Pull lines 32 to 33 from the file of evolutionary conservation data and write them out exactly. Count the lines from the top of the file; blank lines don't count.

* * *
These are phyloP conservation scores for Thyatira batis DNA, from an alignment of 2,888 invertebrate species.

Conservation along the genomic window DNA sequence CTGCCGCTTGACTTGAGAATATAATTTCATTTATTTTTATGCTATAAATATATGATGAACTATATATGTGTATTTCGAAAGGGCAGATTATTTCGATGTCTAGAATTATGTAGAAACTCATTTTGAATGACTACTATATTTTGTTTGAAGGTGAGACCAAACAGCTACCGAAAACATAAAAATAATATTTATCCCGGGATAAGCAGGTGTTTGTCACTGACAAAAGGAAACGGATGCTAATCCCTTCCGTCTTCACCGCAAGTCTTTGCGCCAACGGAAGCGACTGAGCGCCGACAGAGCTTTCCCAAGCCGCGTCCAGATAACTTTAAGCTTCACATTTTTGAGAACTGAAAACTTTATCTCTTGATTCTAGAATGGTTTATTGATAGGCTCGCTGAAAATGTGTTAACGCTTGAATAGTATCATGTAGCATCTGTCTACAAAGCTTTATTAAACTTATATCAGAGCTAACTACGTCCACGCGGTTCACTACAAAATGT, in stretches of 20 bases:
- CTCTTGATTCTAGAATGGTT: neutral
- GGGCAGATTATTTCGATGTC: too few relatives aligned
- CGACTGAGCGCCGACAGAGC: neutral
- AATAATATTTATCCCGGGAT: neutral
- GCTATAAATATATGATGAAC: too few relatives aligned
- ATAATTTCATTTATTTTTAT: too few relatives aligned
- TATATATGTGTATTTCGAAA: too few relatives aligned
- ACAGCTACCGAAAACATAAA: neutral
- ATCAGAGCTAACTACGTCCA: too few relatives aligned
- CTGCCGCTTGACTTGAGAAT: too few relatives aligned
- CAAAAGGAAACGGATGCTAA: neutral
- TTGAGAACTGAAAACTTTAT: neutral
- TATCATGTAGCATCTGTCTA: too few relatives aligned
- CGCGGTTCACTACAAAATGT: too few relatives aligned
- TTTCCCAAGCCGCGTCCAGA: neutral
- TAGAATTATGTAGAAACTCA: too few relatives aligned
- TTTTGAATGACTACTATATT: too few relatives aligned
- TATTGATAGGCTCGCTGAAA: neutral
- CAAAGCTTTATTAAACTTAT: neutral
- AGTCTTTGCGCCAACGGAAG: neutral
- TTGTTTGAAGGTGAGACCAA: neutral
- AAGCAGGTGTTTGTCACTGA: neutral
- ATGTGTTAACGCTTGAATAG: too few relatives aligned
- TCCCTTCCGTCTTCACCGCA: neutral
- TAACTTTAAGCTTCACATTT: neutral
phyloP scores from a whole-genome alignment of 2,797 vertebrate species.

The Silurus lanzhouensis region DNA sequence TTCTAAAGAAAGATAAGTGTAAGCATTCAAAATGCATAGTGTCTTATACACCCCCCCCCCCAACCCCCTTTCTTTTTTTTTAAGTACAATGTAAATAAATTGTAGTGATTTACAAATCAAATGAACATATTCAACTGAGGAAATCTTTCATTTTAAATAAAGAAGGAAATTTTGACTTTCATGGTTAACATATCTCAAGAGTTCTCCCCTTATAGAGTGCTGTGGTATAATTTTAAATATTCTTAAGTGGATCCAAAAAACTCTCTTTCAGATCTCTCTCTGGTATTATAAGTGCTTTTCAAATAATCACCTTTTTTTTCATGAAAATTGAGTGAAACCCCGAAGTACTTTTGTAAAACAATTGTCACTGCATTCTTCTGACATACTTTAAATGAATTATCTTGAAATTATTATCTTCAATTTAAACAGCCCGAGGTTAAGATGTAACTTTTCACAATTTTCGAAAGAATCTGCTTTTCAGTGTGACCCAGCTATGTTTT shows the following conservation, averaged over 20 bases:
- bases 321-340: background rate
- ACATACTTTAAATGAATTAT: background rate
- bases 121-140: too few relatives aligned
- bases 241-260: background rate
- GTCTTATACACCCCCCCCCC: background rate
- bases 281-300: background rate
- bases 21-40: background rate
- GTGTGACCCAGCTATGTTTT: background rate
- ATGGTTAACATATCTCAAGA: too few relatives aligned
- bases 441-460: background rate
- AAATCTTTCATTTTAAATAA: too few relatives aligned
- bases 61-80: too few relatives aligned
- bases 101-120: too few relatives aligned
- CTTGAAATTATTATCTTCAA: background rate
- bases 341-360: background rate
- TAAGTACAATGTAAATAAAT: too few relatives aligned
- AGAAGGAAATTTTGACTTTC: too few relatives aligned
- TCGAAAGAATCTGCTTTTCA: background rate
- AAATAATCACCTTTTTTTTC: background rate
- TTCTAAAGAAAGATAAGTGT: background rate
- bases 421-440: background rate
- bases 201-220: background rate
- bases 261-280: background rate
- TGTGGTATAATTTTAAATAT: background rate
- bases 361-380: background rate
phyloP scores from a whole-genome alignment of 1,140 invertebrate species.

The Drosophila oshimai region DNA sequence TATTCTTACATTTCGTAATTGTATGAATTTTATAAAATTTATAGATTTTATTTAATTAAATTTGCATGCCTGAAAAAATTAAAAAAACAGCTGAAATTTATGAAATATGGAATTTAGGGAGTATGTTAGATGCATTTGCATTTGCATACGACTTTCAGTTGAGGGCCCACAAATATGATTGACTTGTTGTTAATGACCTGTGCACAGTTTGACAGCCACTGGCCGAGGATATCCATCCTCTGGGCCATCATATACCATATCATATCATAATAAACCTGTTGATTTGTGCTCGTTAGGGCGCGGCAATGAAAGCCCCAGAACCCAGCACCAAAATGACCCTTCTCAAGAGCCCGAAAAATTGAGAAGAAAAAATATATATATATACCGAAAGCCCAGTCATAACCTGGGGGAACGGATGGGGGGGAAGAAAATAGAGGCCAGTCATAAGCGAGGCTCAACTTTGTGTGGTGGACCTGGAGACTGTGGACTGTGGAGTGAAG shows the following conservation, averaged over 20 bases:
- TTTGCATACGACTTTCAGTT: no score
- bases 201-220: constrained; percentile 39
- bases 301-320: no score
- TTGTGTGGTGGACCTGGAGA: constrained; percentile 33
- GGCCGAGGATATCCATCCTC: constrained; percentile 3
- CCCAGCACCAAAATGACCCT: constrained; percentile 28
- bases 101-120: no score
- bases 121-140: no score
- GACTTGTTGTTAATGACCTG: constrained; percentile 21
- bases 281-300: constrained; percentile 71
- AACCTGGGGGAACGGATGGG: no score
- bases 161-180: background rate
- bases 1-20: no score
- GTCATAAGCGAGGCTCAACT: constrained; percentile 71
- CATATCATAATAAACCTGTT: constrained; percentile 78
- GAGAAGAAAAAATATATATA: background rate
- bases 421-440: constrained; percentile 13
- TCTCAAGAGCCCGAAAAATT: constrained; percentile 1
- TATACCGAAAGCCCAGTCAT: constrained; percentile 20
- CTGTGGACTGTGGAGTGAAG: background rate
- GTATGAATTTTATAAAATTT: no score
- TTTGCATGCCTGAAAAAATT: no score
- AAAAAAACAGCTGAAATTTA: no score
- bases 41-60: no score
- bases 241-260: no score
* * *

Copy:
- bases 121-140: too few relatives aligned
- bases 241-260: background rate